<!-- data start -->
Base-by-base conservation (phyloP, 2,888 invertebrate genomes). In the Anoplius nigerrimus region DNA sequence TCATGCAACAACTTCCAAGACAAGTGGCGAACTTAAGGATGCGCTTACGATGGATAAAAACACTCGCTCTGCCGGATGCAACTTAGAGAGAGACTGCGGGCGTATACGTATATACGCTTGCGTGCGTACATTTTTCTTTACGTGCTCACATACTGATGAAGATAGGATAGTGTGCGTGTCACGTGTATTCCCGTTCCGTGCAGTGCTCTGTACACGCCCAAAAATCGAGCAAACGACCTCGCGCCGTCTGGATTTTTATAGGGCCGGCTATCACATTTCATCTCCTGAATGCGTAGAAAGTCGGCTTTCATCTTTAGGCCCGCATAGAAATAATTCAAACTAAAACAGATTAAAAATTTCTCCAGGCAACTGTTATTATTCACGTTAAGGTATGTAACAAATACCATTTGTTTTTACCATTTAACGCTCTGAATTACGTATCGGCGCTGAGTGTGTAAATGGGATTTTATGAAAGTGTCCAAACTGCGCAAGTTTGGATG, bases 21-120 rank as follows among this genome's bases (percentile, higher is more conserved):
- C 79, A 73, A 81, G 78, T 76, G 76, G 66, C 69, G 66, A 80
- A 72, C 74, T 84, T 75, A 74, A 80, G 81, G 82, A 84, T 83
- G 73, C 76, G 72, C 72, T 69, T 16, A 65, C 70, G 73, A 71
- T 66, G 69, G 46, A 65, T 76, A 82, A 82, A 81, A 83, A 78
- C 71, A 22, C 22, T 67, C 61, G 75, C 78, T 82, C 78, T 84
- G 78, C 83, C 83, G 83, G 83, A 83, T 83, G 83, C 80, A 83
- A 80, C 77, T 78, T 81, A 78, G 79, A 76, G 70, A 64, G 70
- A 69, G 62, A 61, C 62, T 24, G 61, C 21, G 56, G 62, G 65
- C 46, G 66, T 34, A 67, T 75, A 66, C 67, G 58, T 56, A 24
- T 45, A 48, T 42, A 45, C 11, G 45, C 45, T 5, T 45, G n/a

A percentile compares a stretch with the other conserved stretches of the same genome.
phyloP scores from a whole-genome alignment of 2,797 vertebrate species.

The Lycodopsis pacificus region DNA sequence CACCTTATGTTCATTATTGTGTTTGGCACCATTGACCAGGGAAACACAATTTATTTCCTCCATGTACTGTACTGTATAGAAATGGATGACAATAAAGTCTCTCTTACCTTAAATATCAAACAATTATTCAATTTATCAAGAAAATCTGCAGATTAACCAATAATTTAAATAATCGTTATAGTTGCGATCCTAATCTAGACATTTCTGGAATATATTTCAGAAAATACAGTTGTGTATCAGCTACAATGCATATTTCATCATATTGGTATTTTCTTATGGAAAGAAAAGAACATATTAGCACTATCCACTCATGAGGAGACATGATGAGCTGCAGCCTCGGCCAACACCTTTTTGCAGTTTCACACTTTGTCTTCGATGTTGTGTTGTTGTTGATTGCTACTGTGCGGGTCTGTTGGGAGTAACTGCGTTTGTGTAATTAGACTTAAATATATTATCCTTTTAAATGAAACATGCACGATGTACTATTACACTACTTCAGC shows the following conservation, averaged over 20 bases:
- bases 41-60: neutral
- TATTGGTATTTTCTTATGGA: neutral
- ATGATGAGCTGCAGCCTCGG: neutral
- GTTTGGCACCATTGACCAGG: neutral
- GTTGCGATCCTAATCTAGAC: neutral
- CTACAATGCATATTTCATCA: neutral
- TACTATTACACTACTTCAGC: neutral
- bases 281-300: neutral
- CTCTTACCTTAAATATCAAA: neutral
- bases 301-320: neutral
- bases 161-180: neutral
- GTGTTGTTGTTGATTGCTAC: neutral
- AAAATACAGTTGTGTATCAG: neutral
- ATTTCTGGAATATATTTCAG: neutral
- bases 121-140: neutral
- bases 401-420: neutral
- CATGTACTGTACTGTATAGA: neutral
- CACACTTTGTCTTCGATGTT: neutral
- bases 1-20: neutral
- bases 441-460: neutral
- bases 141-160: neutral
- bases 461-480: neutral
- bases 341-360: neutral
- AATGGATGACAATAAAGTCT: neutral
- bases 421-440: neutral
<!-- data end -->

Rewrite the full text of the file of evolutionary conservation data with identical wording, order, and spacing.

Base-by-base conservation (phyloP, 2,888 invertebrate genomes). In the Anoplius nigerrimus region DNA sequence TCATGCAACAACTTCCAAGACAAGTGGCGAACTTAAGGATGCGCTTACGATGGATAAAAACACTCGCTCTGCCGGATGCAACTTAGAGAGAGACTGCGGGCGTATACGTATATACGCTTGCGTGCGTACATTTTTCTTTACGTGCTCACATACTGATGAAGATAGGATAGTGTGCGTGTCACGTGTATTCCCGTTCCGTGCAGTGCTCTGTACACGCCCAAAAATCGAGCAAACGACCTCGCGCCGTCTGGATTTTTATAGGGCCGGCTATCACATTTCATCTCCTGAATGCGTAGAAAGTCGGCTTTCATCTTTAGGCCCGCATAGAAATAATTCAAACTAAAACAGATTAAAAATTTCTCCAGGCAACTGTTATTATTCACGTTAAGGTATGTAACAAATACCATTTGTTTTTACCATTTAACGCTCTGAATTACGTATCGGCGCTGAGTGTGTAAATGGGATTTTATGAAAGTGTCCAAACTGCGCAAGTTTGGATG, bases 21-120 rank as follows among this genome's bases (percentile, higher is more conserved):
- C 79, A 73, A 81, G 78, T 76, G 76, G 66, C 69, G 66, A 80
- A 72, C 74, T 84, T 75, A 74, A 80, G 81, G 82, A 84, T 83
- G 73, C 76, G 72, C 72, T 69, T 16, A 65, C 70, G 73, A 71
- T 66, G 69, G 46, A 65, T 76, A 82, A 82, A 81, A 83, A 78
- C 71, A 22, C 22, T 67, C 61, G 75, C 78, T 82, C 78, T 84
- G 78, C 83, C 83, G 83, G 83, A 83, T 83, G 83, C 80, A 83
- A 80, C 77, T 78, T 81, A 78, G 79, A 76, G 70, A 64, G 70
- A 69, G 62, A 61, C 62, T 24, G 61, C 21, G 56, G 62, G 65
- C 46, G 66, T 34, A 67, T 75, A 66, C 67, G 58, T 56, A 24
- T 45, A 48, T 42, A 45, C 11, G 45, C 45, T 5, T 45, G n/a

A percentile compares a stretch with the other conserved stretches of the same genome.
phyloP scores from a whole-genome alignment of 2,797 vertebrate species.

The Lycodopsis pacificus region DNA sequence CACCTTATGTTCATTATTGTGTTTGGCACCATTGACCAGGGAAACACAATTTATTTCCTCCATGTACTGTACTGTATAGAAATGGATGACAATAAAGTCTCTCTTACCTTAAATATCAAACAATTATTCAATTTATCAAGAAAATCTGCAGATTAACCAATAATTTAAATAATCGTTATAGTTGCGATCCTAATCTAGACATTTCTGGAATATATTTCAGAAAATACAGTTGTGTATCAGCTACAATGCATATTTCATCATATTGGTATTTTCTTATGGAAAGAAAAGAACATATTAGCACTATCCACTCATGAGGAGACATGATGAGCTGCAGCCTCGGCCAACACCTTTTTGCAGTTTCACACTTTGTCTTCGATGTTGTGTTGTTGTTGATTGCTACTGTGCGGGTCTGTTGGGAGTAACTGCGTTTGTGTAATTAGACTTAAATATATTATCCTTTTAAATGAAACATGCACGATGTACTATTACACTACTTCAGC shows the following conservation, averaged over 20 bases:
- bases 41-60: neutral
- TATTGGTATTTTCTTATGGA: neutral
- ATGATGAGCTGCAGCCTCGG: neutral
- GTTTGGCACCATTGACCAGG: neutral
- GTTGCGATCCTAATCTAGAC: neutral
- CTACAATGCATATTTCATCA: neutral
- TACTATTACACTACTTCAGC: neutral
- bases 281-300: neutral
- CTCTTACCTTAAATATCAAA: neutral
- bases 301-320: neutral
- bases 161-180: neutral
- GTGTTGTTGTTGATTGCTAC: neutral
- AAAATACAGTTGTGTATCAG: neutral
- ATTTCTGGAATATATTTCAG: neutral
- bases 121-140: neutral
- bases 401-420: neutral
- CATGTACTGTACTGTATAGA: neutral
- CACACTTTGTCTTCGATGTT: neutral
- bases 1-20: neutral
- bases 441-460: neutral
- bases 141-160: neutral
- bases 461-480: neutral
- bases 341-360: neutral
- AATGGATGACAATAAAGTCT: neutral
- bases 421-440: neutral